Here’s the part where the postcard gets funny / amusing / strange. On the reverse side, it warns that Mayor Mick’s time in New York City may have made him a little too “Big League City” for OKC’s taste. Specifically, it calls out the Mayor for turning Bricktown into 1970s Times Square and being in favor of gay rights. It even quotes Mary Fallin.
Check it out.
Back in December of 2012, we gave Governor Mary Fallin a hard time when she stumbled out of a National Governors Association conference with President Obama wearing black tights with open toed shoes.
Here’s what we had to say about the apparent fashion no-no:
Yikes, who knew Gov. Fallen had such an avant-garde fashion sensibility when it came to women’s hosiery! That’s like the male equivalent of wearing a brown belt with black shoes, only worse, because you’re a damn woman and are supposed to know these things! At least a dude can untuck his shirt to cover up the fashion faux pas. The only thing Mary could do is squint like she just walked out of a movie theater.
The National Governors Association had another meeting with the President this week. It looks like Governor Fallin has updated her wardrobe. Check out her new kicks:
After all these years, OU President David Boren is trying to remain relevant.
Last week, the former state governor, US senator and OU tuba player strike buster penned an excellent editorial in the Tulsa World that criticized our lawmakers’ obsession with cutting taxes for the rich while struggling to fund important things like education, roads and bridges, and tax subsidies for energy companies. Just kidding. We’ll always find a way to help out energy companies.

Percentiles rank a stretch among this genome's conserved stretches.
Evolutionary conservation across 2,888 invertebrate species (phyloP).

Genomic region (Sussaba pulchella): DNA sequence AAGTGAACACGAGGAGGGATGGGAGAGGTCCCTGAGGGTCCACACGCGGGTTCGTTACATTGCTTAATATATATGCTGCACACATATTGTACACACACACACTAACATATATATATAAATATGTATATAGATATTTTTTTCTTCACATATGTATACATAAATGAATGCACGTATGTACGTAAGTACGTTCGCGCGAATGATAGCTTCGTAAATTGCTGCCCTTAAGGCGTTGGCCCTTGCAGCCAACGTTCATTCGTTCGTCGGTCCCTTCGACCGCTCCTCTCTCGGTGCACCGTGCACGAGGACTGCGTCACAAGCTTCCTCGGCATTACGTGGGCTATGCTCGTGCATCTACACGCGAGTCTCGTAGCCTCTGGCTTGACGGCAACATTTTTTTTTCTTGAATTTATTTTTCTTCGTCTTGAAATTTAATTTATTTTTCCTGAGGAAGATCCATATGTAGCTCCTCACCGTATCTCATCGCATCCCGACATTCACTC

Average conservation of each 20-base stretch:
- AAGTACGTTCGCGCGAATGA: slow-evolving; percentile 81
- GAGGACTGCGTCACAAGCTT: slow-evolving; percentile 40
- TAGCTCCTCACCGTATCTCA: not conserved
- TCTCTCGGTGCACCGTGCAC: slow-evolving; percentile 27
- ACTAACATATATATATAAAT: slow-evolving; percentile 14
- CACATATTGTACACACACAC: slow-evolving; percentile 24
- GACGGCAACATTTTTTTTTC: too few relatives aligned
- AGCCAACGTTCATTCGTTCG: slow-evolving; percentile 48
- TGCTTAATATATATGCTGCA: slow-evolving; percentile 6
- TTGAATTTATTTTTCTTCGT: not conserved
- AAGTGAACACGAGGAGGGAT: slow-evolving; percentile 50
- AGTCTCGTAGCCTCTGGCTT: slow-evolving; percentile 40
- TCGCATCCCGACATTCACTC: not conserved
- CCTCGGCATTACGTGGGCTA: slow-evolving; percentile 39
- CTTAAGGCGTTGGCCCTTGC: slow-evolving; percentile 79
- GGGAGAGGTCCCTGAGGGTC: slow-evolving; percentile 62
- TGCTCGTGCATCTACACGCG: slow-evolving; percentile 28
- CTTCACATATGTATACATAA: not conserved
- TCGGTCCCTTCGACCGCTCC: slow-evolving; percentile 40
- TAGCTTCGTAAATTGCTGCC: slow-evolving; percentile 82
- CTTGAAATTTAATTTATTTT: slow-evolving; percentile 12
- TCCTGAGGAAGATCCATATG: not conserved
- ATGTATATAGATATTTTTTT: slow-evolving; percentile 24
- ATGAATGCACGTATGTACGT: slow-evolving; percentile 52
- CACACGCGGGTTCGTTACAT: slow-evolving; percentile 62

From Boren’s editorial in The Tulsa World:
Our future is at risk. The current state budget now before the Legislature will put us on the wrong path.
It is time we asked ourselves some basic questions: Who are we as a people? What kind of state do we want to be? What kind of state do we want to pass on to our children and grandchildren?
It’s good to see David Boren using his clout and influence to ask such important questions. Here’s another one he should ask. Do we want the little ones to grow up in a state that fights to keep valuable artwork that was stolen by the Nazi’s during World War II, or a state that does the right thing and returns that artwork to its rightful owners?
From The Oklahoman: